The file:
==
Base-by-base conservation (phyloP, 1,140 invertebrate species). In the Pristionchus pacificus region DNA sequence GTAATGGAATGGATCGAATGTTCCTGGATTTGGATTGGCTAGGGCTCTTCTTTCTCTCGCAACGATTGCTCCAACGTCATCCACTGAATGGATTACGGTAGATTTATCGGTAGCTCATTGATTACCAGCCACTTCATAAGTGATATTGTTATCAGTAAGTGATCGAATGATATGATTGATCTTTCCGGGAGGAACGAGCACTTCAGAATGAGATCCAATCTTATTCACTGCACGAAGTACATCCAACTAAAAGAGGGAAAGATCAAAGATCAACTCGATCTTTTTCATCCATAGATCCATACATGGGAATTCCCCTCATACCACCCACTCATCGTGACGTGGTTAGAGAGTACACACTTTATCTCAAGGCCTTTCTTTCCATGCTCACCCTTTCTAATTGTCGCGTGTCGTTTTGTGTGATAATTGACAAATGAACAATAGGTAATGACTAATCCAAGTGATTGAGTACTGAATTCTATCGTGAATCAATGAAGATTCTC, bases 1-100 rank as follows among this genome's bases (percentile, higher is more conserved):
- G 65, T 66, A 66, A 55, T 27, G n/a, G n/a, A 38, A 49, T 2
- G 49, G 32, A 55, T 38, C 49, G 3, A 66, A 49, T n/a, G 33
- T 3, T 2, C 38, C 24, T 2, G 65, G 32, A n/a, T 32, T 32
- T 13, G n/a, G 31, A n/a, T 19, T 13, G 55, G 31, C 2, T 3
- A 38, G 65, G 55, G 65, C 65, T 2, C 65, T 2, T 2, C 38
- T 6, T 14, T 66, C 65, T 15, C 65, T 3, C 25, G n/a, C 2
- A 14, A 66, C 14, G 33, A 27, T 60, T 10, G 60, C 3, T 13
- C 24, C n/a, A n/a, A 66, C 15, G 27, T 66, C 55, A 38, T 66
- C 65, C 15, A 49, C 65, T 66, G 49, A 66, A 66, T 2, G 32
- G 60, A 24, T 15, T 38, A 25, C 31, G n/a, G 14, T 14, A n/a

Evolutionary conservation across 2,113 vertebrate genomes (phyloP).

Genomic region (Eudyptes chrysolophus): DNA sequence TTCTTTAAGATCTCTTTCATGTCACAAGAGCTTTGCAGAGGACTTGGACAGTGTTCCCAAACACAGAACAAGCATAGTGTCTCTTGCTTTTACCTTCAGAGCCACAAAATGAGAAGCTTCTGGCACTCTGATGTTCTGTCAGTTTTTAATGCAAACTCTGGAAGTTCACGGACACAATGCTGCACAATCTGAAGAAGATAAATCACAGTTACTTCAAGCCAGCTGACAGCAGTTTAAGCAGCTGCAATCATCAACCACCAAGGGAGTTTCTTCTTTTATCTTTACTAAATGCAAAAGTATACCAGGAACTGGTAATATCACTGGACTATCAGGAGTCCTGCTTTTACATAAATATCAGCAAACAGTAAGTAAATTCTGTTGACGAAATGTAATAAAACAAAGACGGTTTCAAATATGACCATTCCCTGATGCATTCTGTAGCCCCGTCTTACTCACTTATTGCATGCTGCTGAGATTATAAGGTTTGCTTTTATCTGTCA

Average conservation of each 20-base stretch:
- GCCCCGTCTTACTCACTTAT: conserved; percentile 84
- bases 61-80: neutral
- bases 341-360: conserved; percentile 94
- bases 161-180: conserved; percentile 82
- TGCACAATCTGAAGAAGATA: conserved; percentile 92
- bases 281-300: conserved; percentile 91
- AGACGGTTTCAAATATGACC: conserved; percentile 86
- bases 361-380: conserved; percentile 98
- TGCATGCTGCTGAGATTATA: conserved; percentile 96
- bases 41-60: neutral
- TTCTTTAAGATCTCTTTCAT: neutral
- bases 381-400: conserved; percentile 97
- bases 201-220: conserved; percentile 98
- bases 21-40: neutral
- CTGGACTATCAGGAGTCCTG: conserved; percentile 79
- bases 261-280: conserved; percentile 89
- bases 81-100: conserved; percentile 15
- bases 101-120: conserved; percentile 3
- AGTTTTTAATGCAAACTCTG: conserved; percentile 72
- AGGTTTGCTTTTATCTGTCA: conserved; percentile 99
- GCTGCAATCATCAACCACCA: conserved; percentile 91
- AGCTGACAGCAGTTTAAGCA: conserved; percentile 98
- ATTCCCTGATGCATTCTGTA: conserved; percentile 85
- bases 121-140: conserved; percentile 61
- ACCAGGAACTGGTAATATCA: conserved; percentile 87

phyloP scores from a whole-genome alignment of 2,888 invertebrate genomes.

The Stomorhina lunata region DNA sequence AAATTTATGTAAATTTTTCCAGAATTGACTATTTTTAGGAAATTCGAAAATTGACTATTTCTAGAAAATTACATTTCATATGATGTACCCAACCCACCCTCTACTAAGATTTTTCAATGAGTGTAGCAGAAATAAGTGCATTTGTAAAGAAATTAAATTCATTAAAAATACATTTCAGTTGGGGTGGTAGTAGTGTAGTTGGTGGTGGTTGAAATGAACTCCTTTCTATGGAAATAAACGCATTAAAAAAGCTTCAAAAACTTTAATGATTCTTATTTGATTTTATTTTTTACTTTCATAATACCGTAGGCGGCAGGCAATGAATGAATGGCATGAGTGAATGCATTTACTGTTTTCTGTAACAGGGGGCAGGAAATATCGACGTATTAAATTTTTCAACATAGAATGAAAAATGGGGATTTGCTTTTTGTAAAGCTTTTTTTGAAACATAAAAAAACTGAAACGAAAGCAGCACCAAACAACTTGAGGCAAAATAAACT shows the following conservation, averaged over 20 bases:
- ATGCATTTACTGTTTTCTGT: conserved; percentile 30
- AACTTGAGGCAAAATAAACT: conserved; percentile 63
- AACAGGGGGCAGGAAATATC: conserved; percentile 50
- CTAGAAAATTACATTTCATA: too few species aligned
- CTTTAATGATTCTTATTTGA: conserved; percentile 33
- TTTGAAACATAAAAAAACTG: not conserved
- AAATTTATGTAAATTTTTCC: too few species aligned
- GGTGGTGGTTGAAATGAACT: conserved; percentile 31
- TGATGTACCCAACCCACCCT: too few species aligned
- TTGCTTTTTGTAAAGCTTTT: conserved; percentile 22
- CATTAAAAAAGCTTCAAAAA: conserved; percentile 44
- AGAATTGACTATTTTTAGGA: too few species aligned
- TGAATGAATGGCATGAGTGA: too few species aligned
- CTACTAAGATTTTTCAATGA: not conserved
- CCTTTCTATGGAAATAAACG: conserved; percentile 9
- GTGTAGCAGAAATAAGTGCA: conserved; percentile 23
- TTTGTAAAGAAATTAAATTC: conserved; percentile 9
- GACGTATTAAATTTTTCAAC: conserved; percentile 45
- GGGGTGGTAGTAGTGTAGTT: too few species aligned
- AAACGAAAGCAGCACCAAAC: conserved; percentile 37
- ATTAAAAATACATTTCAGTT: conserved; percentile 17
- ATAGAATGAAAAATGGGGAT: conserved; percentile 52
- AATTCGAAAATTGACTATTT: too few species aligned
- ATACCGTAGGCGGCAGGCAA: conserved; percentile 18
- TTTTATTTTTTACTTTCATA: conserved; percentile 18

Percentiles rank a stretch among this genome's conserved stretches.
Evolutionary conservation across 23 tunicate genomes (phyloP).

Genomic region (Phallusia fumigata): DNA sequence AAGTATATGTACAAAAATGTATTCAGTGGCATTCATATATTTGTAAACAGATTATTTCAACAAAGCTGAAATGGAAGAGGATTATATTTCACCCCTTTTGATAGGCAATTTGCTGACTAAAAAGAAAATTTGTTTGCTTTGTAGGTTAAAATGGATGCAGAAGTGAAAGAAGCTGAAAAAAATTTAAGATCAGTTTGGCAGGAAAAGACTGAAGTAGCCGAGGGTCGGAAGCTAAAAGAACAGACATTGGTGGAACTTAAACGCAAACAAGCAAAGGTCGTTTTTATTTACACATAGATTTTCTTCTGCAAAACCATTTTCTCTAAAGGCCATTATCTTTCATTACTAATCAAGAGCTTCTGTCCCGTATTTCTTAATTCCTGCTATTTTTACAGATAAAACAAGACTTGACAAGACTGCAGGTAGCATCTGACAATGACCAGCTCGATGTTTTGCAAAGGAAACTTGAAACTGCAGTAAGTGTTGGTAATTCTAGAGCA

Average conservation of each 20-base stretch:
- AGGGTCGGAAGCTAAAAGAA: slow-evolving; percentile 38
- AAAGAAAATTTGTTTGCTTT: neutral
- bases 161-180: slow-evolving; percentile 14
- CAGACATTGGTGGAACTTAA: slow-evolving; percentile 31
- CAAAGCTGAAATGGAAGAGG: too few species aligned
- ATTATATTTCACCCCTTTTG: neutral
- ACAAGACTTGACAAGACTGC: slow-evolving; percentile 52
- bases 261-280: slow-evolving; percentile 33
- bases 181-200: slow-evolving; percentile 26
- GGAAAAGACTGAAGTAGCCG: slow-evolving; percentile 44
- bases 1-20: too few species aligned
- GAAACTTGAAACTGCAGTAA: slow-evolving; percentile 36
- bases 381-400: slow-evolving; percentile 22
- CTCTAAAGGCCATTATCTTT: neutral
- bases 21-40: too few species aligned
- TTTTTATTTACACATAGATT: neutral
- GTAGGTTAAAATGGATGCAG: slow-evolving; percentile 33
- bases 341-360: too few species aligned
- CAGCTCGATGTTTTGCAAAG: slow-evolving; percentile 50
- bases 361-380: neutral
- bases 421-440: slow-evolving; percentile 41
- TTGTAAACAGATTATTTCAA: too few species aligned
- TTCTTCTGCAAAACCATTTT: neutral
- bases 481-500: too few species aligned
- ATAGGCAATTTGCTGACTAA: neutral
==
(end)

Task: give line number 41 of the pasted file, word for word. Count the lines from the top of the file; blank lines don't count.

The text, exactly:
The Stomorhina lunata region DNA sequence AAATTTATGTAAATTTTTCCAGAATTGACTATTTTTAGGAAATTCGAAAATTGACTATTTCTAGAAAATTACATTTCATATGATGTACCCAACCCACCCTCTACTAAGATTTTTCAATGAGTGTAGCAGAAATAAGTGCATTTGTAAAGAAATTAAATTCATTAAAAATACATTTCAGTTGGGGTGGTAGTAGTGTAGTTGGTGGTGGTTGAAATGAACTCCTTTCTATGGAAATAAACGCATTAAAAAAGCTTCAAAAACTTTAATGATTCTTATTTGATTTTATTTTTTACTTTCATAATACCGTAGGCGGCAGGCAATGAATGAATGGCATGAGTGAATGCATTTACTGTTTTCTGTAACAGGGGGCAGGAAATATCGACGTATTAAATTTTTCAACATAGAATGAAAAATGGGGATTTGCTTTTTGTAAAGCTTTTTTTGAAACATAAAAAAACTGAAACGAAAGCAGCACCAAACAACTTGAGGCAAAATAAACT shows the following conservation, averaged over 20 bases: